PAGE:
HC Deb 25 March 1859 vol 153 cc816-7

said, he rose to put a question to the right hon. Gentleman the Secretary for the Home Department. It would be in the recollection of hon. Members that, among the Orders of the day that stood for yesterday there was a bill entitled Operatives and Masters Bill, which was promoted by the hon. Member for Rye (Mr. Mackinnon). That Bill was read a second time owing to a mistake of the hon. Member for West Surrey (Mr. Drummond), who imagined when the title of the Bill was called, that it was one which he was promoting under the title of Combinations of Work men Bill. There were considerable objections to the Bill of the hon. Member for Rye, which had thus been read a second time by mistake, and considerable inconvenience would arise, to say nothing of the irregularity, if this stage of the Bill was allowed to be taken under a mistake. He would ask the right hon. Gentleman whether he intended to move a Resolution that the proceedings of yesterday, so far as they related to that Bill, should be held null and void, or what other course he intended to take, so that no inconvenience might be sustained by this mistake.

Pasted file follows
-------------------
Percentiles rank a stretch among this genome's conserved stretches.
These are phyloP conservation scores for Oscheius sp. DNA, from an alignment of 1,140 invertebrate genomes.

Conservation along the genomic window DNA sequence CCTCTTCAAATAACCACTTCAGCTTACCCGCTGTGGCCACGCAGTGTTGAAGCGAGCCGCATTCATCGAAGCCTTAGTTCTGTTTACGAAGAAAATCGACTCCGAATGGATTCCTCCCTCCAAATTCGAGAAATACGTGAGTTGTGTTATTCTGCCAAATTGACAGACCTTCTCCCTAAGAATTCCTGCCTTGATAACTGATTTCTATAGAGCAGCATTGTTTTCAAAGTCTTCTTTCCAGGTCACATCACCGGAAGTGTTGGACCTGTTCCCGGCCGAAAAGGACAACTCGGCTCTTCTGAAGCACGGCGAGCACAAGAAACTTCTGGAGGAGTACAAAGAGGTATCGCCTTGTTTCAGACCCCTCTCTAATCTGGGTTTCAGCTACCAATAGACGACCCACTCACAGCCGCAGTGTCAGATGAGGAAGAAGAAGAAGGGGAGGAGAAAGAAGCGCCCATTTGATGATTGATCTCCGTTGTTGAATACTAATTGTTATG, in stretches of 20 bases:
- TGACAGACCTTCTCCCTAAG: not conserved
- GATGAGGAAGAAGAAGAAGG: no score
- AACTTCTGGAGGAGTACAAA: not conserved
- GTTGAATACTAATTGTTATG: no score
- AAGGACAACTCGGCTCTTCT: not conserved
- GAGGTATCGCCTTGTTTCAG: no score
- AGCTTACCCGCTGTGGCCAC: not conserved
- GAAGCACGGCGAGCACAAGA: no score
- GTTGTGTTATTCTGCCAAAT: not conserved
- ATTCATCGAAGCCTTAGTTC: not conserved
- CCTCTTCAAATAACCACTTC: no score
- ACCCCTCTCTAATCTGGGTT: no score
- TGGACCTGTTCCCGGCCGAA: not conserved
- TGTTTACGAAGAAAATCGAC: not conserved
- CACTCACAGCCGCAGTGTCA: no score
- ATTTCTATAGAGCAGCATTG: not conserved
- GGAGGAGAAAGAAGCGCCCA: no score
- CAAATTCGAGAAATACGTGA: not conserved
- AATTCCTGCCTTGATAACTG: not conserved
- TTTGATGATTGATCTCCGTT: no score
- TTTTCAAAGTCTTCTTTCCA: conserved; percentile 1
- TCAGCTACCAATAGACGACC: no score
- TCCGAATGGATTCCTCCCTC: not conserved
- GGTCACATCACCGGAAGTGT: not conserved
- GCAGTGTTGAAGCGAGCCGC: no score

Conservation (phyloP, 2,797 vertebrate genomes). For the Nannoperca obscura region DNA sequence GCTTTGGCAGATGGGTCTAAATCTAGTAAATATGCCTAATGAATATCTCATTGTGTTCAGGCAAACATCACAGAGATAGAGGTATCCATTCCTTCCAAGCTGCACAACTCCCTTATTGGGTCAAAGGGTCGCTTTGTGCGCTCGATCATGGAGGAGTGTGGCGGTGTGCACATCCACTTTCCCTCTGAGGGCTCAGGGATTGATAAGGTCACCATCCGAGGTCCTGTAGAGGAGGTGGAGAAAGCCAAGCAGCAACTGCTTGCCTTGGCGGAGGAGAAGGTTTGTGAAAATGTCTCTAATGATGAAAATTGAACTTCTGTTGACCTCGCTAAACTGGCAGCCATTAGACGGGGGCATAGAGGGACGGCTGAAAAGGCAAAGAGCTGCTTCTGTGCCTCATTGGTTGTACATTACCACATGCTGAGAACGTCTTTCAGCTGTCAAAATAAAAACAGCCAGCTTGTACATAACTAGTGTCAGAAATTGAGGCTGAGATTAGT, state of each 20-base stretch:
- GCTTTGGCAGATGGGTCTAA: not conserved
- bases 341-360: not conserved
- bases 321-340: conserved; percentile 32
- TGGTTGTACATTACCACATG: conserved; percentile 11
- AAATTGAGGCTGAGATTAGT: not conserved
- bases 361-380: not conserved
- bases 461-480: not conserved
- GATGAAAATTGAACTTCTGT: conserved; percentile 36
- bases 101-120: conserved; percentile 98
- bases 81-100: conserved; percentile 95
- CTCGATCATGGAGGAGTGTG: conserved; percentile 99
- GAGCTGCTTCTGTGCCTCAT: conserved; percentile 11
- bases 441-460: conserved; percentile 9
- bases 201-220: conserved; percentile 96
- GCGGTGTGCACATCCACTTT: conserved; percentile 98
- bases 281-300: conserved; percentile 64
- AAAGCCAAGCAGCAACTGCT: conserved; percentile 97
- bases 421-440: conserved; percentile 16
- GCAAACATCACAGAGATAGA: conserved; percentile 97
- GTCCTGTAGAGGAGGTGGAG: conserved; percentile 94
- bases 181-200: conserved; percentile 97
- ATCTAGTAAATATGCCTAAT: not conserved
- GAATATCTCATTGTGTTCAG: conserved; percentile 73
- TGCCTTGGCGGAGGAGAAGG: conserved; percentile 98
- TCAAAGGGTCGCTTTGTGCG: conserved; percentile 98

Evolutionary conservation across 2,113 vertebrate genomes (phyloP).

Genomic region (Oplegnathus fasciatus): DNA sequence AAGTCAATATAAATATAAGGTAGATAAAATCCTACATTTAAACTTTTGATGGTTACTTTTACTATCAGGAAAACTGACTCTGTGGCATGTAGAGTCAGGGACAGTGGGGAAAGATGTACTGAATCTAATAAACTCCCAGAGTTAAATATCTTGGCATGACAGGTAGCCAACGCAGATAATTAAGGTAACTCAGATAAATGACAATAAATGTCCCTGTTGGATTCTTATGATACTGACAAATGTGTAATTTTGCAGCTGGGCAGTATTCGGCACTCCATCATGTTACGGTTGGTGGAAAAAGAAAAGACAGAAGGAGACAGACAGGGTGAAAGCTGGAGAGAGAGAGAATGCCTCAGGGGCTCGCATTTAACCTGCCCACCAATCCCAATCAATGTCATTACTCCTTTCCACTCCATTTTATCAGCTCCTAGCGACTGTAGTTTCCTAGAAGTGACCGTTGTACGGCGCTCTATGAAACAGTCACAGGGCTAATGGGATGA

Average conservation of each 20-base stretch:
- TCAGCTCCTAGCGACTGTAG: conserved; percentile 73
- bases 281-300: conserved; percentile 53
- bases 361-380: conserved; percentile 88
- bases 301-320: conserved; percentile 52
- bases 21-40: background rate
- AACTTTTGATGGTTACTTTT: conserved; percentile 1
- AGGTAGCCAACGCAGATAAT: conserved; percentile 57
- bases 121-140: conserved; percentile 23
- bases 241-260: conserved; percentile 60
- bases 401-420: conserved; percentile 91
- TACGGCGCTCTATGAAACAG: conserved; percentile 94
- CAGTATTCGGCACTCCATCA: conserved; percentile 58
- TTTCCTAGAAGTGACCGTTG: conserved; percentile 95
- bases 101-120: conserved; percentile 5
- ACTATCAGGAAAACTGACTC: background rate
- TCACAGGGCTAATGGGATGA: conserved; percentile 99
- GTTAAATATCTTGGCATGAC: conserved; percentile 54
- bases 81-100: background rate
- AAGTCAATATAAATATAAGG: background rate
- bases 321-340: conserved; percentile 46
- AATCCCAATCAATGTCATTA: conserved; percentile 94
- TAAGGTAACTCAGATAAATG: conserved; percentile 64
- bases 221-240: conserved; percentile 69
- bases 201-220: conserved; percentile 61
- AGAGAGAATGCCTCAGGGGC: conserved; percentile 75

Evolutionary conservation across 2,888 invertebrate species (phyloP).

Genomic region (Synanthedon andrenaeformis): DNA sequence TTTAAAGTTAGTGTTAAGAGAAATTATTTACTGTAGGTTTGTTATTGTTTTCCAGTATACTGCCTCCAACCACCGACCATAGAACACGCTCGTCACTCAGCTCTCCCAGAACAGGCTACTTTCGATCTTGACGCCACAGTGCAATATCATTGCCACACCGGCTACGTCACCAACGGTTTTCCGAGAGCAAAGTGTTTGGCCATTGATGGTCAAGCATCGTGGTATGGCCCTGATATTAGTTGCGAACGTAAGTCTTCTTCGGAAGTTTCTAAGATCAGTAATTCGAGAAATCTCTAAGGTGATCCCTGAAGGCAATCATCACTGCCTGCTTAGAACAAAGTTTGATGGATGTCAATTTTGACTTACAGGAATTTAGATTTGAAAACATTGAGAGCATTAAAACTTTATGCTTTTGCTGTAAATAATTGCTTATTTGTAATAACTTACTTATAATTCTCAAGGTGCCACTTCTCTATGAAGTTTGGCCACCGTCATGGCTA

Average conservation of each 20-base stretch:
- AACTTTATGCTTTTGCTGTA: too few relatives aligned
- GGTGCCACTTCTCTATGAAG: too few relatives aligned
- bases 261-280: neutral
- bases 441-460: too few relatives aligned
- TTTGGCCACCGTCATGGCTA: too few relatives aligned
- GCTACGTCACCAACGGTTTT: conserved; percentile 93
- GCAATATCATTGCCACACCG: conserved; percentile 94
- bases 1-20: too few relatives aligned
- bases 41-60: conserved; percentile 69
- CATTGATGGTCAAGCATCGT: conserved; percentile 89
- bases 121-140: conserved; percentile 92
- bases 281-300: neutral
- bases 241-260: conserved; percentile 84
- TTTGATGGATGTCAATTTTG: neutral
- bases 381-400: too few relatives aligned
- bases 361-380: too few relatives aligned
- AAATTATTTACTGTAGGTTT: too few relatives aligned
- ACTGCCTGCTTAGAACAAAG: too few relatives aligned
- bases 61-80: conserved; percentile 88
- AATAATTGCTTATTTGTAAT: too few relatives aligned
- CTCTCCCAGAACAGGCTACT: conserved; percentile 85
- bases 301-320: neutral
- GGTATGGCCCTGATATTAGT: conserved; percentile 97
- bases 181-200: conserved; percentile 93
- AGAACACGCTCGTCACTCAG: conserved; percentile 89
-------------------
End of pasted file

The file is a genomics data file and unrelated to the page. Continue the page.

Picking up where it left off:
said, he was exceedingly sorry if, by any mistake on his part, he had transgressed the rules of the House, or put the House to inconvenience. The fact was that his Bill had been put down for the second reading, and when the Masters and Operatives Bill was called on, several hon. Members came to him one after the other and said to him—"Is not that your Bill?" Overcome by this iteration, and supposing from the similarity of the title that it was his Bill, he moved the second reading. The fact was that, so far from wishing the Bill to be read a second time, he had a great aversion to it, and indeed had given notice to move, on going into Committee, that the Bill should be postponed for six months.


said, that two Bills had been introduced; one by the hon. Member for Rye, and the other by the hon. Member for West Surrey. To the latter measure no objection, he believed, was felt in any quarter; but the other was likely to meet with very considerable opposition. It had, however, been read a second time yesterday under a mistaken impression on the part of the House generally that it was a Bill to which they would all be disposed to give an immediate assent. Under these circumstances he proposed,' in accordance with what he understood to be the precedents in such cases, to move that the Order of the preceding day be discharged; but he would give full notice of that Motion, and would afford the hon. Member for Rye an ample opportunity of defending his measure.